Other members of the expansive MBI community celebrated. As one faculty member wrote,

I have never been prouder to be a member of the Moody Bible Institute faculty.

The files in Culbertson’s archives are full of similar pro- and anti- letters about the decision to ban John R. Rice. The controversy proved so heated that MBI ended up canceling its entire Founder’s Day celebration for 1971. There just was no way they could continue without an embarrassingly public dispute about their moral commitment to racial integration.

anti john rice demonstration warning letter

Evangelical anti-racism, c. 1970. Does this smell like today’s Chik-fil-A?

It’s impossible not to hear echoes of the 1970 debate at MBI in today’s debate at Chik-fil-A.

We need to be careful, of course. The history of racism and segregation cannot be simply equated to today’s LGBTQ debates. The process by which evangelical institutions make these decisions, however, seems remarkably similar.

When mainstream moral values change, conservative evangelical institutions have difficult decisions to make. Do they go along with the changes? Do they re-examine their own moral assumptions in the light of changing social mores? Or do they stick to their guns, deciding that traditional ideas about issues such as racism and sexuality are in fact part of their compromise-proof religious commitment?

Are Christians Allowed in New York?

It makes conservatives furious, but is Dan Piepenbring right? Piepenbring recently blasted Chik-fil-A’s “creepy infiltration” of New York City in the pages of the New Yorker. The brouhaha shows how little most of us understand about New York’s real status in our continuing culture wars. It has never really been the Great Sodom that conservatives excoriate and progressives celebrate.

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The Christians that never sleep?

Piepenbring is mad that Chik-fil-A is sneaking into his city. He dislikes the conservative evangelical politics of the chain’s founder. More than that, though, he seems put out by the Midwestern aw-shucks-ism at play. Piepenbring seems offended by the way Chik-fil-A imported a family-values vibe into his grunge-chic citycape. The company’s trademark Cows exemplify the problem. As Piepenbring puts it,

The joke is that the Cows are out of place in New York—a winking acknowledgment that Chick-fil-A, too, does not quite belong here.

Conservatives reacted with predictable hauteur. For example, American Conservative’s Rod Dreher blasted Piepenbring’s “Yankee bigot[ry].” “In terms of parochial, un-self-aware narrow-mindedness,” Dreher opened,

it is hard to beat this piece from the New Yorker on how the a [sic] popular purveyor of delicious chicken and waffle fries is making Manhattan into an unsafe space.

It should be funny, Dreher notes, to read anything that soberly invokes phrases such as “suburban piety.” In actual fact, Dreher concludes, Piepenbring’s half-baked screed is more than a sad joke; it serves as yet more evidence of widespread “anti-Christian bigotry.”

I can’t agree with Dreher’s main point about anti-Christian bigotry, but I do think that Piepenbring’s brand of “keep New York weird” rhetoric misses some important truths. Full disclosure: I share the desire to sponsor local over chain. Up here in sunny Binghamton, I go to Laveggio instead of Starbucks; Consol’s instead of Olive Garden. But even though I share Piepenbring’s anti-corporate aesthetics, I can’t help but think he is willfully ignoring some fundamental truths about his city.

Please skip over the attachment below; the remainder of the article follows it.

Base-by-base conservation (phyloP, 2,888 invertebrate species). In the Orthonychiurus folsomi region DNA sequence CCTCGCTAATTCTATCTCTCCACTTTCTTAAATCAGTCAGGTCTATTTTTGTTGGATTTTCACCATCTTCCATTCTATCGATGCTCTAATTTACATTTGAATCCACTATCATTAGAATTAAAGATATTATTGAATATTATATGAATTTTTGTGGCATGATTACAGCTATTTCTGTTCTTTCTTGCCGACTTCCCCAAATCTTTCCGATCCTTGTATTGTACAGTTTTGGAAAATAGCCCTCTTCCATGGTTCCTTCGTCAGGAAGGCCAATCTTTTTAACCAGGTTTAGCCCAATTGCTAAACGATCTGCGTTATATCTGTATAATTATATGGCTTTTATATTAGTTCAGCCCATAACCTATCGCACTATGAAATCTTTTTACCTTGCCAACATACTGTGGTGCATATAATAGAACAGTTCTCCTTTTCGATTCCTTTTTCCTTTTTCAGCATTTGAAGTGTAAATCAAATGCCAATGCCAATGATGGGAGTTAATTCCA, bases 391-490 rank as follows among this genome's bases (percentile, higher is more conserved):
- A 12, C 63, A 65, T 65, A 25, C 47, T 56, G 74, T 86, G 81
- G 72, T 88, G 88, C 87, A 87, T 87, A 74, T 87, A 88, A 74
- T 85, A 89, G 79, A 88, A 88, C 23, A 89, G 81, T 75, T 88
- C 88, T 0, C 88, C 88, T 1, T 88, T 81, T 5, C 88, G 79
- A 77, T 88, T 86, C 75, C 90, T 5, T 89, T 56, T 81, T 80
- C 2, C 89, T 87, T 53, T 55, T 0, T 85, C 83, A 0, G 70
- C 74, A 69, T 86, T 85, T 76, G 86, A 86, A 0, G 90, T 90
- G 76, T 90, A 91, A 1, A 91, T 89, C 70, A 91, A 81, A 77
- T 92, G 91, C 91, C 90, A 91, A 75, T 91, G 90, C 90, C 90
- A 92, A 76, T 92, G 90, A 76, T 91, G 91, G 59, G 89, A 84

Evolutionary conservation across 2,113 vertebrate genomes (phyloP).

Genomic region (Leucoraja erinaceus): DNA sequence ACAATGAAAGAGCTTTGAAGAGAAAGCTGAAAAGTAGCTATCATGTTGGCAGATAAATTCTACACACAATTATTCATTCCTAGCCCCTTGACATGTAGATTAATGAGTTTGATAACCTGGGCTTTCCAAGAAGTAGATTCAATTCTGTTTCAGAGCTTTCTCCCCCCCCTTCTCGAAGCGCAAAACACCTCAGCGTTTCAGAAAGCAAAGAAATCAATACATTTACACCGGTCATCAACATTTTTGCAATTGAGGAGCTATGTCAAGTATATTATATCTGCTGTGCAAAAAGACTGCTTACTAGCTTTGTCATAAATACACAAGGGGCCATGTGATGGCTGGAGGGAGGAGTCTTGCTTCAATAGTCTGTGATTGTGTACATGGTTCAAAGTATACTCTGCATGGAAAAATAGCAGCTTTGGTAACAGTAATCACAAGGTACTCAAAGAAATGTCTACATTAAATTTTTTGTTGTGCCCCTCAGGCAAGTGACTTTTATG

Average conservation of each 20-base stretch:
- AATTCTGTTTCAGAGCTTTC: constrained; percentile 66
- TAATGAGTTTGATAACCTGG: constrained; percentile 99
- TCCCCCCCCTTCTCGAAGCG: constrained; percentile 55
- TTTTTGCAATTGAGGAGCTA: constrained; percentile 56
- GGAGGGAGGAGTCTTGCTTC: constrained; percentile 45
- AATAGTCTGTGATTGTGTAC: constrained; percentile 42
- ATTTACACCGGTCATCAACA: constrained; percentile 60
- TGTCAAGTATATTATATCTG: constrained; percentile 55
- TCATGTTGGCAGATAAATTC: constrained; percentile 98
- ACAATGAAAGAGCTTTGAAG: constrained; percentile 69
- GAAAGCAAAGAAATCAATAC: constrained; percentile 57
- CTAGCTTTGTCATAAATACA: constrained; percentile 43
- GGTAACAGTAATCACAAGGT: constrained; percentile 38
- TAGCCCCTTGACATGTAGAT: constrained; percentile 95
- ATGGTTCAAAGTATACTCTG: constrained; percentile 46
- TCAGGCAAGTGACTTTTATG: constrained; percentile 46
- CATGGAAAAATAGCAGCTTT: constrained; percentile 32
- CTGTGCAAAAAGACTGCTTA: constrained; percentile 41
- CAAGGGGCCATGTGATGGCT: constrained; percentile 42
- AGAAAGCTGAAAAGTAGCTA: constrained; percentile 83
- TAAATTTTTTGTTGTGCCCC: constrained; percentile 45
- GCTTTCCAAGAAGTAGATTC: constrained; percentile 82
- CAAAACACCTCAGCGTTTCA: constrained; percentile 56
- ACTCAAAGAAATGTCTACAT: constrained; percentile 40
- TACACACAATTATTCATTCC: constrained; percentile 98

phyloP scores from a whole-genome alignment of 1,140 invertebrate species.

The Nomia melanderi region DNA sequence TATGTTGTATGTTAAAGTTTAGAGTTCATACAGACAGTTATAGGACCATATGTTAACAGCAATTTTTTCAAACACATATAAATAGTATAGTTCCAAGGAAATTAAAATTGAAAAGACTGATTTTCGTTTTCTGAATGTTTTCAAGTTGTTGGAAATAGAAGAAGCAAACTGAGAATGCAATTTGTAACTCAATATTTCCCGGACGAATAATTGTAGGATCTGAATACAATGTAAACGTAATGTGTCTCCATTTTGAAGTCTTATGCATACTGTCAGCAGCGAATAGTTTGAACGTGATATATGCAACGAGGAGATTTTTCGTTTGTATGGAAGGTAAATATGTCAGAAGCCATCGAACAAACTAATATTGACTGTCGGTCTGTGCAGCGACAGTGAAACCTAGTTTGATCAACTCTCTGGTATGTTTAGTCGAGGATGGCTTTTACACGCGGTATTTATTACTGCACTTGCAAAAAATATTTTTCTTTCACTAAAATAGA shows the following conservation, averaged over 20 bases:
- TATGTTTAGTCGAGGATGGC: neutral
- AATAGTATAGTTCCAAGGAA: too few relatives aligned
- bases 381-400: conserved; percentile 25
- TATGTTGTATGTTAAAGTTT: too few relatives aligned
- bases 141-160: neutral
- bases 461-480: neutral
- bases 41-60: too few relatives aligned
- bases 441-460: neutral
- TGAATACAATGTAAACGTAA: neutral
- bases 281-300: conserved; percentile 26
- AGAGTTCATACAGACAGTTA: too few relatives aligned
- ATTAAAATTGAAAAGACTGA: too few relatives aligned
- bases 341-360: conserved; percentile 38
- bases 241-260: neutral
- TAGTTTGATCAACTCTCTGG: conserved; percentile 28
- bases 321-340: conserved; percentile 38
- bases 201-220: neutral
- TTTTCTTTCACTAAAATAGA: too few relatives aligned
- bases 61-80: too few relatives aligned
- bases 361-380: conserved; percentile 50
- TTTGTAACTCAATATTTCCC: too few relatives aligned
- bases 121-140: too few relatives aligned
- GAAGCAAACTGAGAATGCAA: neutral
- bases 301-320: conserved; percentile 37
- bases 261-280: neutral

It’s beyond obvious, of course, that New York City is the headquarters of America’s financial and corporate culture. Less obvious, perhaps, is that New York has also served as a center of conservative evangelical intellectual culture and activism.

A century ago, progressive New Yorkers were similarly riled by the fiery fundamentalism of New York’s John Roach Straton, pastor of Calvary Baptist and one of the undisputed national leaders of the 1920s fundamentalist movement. I spent some time with Straton’s archived papers a few years back and they are chock-full of ardent correspondence with all the top conservative evangelicals of his generation.

Again and again, fundamentalist intellectuals and activists praised Straton and acknowledged his New-York-based leadership of the national fundamentalist movement. In 1922, for example, the president of fundamentalist Wheaton College in Illinois wrote to Straton

to thank you for the attack you are making on the infidel teaching of our time.

Beyond any dispute, Straton used his New York City headquarters to fight evolution and theological liberalism. He used the cultural clout of his big-city address to add oomph to his fundamentalist activism. Yet even his fundamentalist admirers tended to assume that fundamentalism was not a true product of the Big Apple. Straton himself sometimes agreed. In spite of the fact that he had built his fundamentalist empire from Manhattan, Straton told the New York Times in 1925 that fundamentalism was a Southern thing. As Straton put it, fundamentalism represented

a rising tide of spiritual earnestness preparing in the South and West which will sweep the country.

Even today, New York City is home to some of conservative evangelicalism’s most vital institutions. Most notably, The King’s College moved downtown in order to exert its presence in the heart of Gotham. As one enthusiast put it, by moving to New York, TKC could be

a counter cultural Christian college in New York City that leads with academic excellence and ‘convictional civility.’

Though both conservatives and progressives have tended to assume that conservative evangelicals don’t fit in New York’s hurly-burly cultural landscape, both sides have frequently missed the long, continuing tradition of New York’s role as a capital city of conservative evangelicalism.

They don’t agree on much, but both sides seem to ignore New York’s real role as an international headquarters of conservative evangelical religion. Why?